Review: Sight – Jessie Greengrass

014 - Sight

014 - Sight

★★

I read this a few weeks ago, shortly after the Wellcome longlist was announced, and if I’m entirely honest I don’t remember much about this book. I wish I could say wonderful things but ultimately if I had to pick one word for this book it would be forgettable.

From what I remember this book follows a rather self-absorbed, 20-something woman who is pregnant with her second child. That didn’t interest me in the slightest unfortunately. I have no desire to procreate, so pregnant narrators are something that are very hit and miss with me anyway. I will say that the idea of a grieving daughter and a soon to be mother assessing her relationships with the females in her life is a good one, however if it had been left at that I think I would have enjoyed this book marginally more than I did.

However, it wasn’t just left at that (of course it wasn’t!) instead we had random sections about figures from history thrown in – something I really didn’t enjoy. I found the dichotomy between the present day story and historical figures jarring. Just when I felt I may be getting in to the present story I was pulled out of it by a tangent about Freud or the man who discovered the x-ray, and while I think this could have been a good tool if applied correctly, I don’t think it was applied correctly.

As I said, I don’t really have a lot to say about this book unfortunately as 2 weeks have passed since I read it and I actually forgot I had read it until I checked my list of books to review. I can understand that this might work for some people, but for me it was a massive miss unfortunately.

Review: This Really Isn’t About You – Jean Hannah Edelstein

012 - This Really Isn't About You

012 - This Really Isn't About You

★★★

This was my first foray in to the Wellcome Book Prize Longlist for 2019 and, what can I say, this is an okay book.

This Really Isn’t About You is the authors experience with finding out she had a gene which increases her risk of specific types of cancer, and ultimately is the gene that killed her father. For me though there wasn’t nearly enough about this aspect of it – it was more a memoir on grief, sexual harassment and dating in a 21st century world than it was about the medicine and Lynch syndrome. That’s fine, but I was expecting a lot more from it I think.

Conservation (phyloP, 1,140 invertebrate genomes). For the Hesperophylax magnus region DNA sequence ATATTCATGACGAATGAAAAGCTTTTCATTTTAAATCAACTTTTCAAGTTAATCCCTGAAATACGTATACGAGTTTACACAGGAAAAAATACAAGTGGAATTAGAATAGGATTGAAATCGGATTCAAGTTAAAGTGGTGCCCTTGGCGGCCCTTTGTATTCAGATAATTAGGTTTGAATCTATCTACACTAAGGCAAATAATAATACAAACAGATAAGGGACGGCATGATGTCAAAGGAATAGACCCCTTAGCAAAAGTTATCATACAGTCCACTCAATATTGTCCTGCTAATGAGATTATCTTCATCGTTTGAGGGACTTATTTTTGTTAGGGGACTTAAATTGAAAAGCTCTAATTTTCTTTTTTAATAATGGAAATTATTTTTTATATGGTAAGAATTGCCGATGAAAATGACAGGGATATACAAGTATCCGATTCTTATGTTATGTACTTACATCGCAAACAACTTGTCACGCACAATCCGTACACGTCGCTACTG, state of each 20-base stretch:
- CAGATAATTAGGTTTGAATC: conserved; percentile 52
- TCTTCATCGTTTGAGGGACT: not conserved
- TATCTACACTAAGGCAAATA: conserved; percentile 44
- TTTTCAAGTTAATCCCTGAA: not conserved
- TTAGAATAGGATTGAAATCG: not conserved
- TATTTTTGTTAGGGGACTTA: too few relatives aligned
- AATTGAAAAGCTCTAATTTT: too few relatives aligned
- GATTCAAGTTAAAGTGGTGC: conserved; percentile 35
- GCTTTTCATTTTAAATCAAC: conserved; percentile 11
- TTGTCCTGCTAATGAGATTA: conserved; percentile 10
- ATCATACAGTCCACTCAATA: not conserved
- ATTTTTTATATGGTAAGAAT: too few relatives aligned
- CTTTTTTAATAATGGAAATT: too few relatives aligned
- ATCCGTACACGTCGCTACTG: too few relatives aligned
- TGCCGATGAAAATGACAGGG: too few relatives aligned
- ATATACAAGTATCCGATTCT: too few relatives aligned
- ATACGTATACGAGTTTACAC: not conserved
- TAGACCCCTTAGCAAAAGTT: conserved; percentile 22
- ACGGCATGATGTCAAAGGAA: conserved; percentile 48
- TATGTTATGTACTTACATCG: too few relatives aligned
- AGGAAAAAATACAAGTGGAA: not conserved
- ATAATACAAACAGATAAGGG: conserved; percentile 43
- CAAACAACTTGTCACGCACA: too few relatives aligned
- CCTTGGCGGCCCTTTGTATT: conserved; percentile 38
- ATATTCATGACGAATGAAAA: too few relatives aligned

It’s a very readable account, and the title is correct, it really isn’t about you it’s very much written by the author for the author. It reads like a therapy exercise, and while that does make it very easy to get through I did get to the end of the book and wonder what the point of it was. I would have loved a book which was more about her father – her father who was partly responsible for building the worlds first MRI scanner, a man who has had his part in the history of medicine. Her father was an incredible man and I’d have loved more about him, instead I found parts of this book to be really self absorbed.

But as I said, finishing this book I wondered what actually was the purpose of it. I don’t feel any more educated on Lynch Syndrome and, honestly, I read this book nearly a week ago and don’t feel I can recall much of it at all. I’d not have picked this up if it wasn’t for the Wellcome Prize, and honestly unless you’re really in to memoirs I’d not recommend it to anyone either.

Review: And the Wind Sees All – Guðmundur Andri Thorsson

011 - And the Wind Sees All

011 - And the Wind Sees All

★★★★

One of my many mini-challenges to myself in 2019 is to read more translated fiction, and a good place to start with any translated fiction is publishers which specialise in it. As I always seem to go for the same few publishers for translated fiction I decided to do a bit of research and branch out this time around which is how I discovered Peirene. I had previously heard of them, but just never picked anything up from them (so they disappeared from my memory, bad Ashleigh.) Anyway, I decided to go over to their website to see what they had on offer and was happy to find a number of books from countries I’ve never read before. Including this little gem from Iceland.

The blurb says that this book all takes place in 2 minutes, and that is sort of the case. What I thought it was and what it became were very different things in that I thought it was from one persons perspective, but it wasn’t. The book is a series of vignettes, from a series of individuals who all have one thing in common – the village in which they live. The main thread of the book is that the narrative takes place over a two minute bike journey which Kata – the choir conductor – takes through the village to the concert that evening. Each vignette from there is a snapshot in to the life of different villagers – some she encounters herself, others who observe her from their homes – sometimes we’re in the present but often we’re in the past.